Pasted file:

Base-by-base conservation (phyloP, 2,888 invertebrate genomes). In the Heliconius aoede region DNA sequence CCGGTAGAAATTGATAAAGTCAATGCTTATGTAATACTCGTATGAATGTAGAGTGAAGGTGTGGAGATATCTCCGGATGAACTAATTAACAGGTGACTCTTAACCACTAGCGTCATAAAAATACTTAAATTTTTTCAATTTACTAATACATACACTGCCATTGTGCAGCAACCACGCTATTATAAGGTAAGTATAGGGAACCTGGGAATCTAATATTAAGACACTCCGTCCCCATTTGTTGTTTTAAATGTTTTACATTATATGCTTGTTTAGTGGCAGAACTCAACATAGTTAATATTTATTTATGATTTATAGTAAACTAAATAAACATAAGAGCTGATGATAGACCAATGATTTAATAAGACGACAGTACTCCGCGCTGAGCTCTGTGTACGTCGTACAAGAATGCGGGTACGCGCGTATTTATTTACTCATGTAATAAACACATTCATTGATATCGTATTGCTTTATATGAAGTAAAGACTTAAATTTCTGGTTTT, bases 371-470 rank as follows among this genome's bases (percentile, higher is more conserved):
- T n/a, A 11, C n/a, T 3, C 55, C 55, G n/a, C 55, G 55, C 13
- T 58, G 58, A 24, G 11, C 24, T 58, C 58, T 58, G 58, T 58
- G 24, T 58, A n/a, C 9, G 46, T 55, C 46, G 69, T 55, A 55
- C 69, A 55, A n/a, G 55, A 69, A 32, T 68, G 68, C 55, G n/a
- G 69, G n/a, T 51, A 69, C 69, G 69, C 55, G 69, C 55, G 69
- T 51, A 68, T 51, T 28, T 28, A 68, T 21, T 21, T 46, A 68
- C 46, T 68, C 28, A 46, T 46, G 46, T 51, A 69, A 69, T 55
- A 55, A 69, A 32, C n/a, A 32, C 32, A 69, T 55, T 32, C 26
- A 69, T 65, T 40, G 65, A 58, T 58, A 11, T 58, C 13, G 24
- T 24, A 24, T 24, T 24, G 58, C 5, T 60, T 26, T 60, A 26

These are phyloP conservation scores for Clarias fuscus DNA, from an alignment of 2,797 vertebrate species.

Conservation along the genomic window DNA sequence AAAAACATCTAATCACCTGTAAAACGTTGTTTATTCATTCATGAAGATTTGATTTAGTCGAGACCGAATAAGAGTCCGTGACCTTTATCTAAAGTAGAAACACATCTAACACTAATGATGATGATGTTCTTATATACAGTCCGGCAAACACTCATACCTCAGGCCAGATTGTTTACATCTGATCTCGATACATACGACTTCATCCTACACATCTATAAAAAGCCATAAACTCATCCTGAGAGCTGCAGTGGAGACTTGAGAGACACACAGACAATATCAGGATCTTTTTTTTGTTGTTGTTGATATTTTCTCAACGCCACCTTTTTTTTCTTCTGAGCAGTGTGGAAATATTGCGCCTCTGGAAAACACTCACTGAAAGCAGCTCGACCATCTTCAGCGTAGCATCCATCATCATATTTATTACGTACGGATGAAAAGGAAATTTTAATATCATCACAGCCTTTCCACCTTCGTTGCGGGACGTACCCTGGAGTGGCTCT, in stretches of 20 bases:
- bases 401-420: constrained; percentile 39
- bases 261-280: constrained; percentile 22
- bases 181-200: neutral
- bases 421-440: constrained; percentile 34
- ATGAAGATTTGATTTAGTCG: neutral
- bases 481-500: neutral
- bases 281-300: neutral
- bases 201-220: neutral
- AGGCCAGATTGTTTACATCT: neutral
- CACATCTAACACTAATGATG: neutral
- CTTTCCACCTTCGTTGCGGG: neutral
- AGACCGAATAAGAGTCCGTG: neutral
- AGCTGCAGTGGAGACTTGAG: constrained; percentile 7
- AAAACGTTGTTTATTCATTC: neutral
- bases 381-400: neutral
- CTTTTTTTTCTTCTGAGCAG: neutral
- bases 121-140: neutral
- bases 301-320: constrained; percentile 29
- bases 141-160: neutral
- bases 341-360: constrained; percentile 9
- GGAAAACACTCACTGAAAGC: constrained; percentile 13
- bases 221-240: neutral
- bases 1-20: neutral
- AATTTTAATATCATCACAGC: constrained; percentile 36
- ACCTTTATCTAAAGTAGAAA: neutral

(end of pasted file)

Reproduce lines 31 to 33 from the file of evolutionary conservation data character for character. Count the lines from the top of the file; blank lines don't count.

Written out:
- bases 301-320: constrained; percentile 29
- bases 141-160: neutral
- bases 341-360: constrained; percentile 9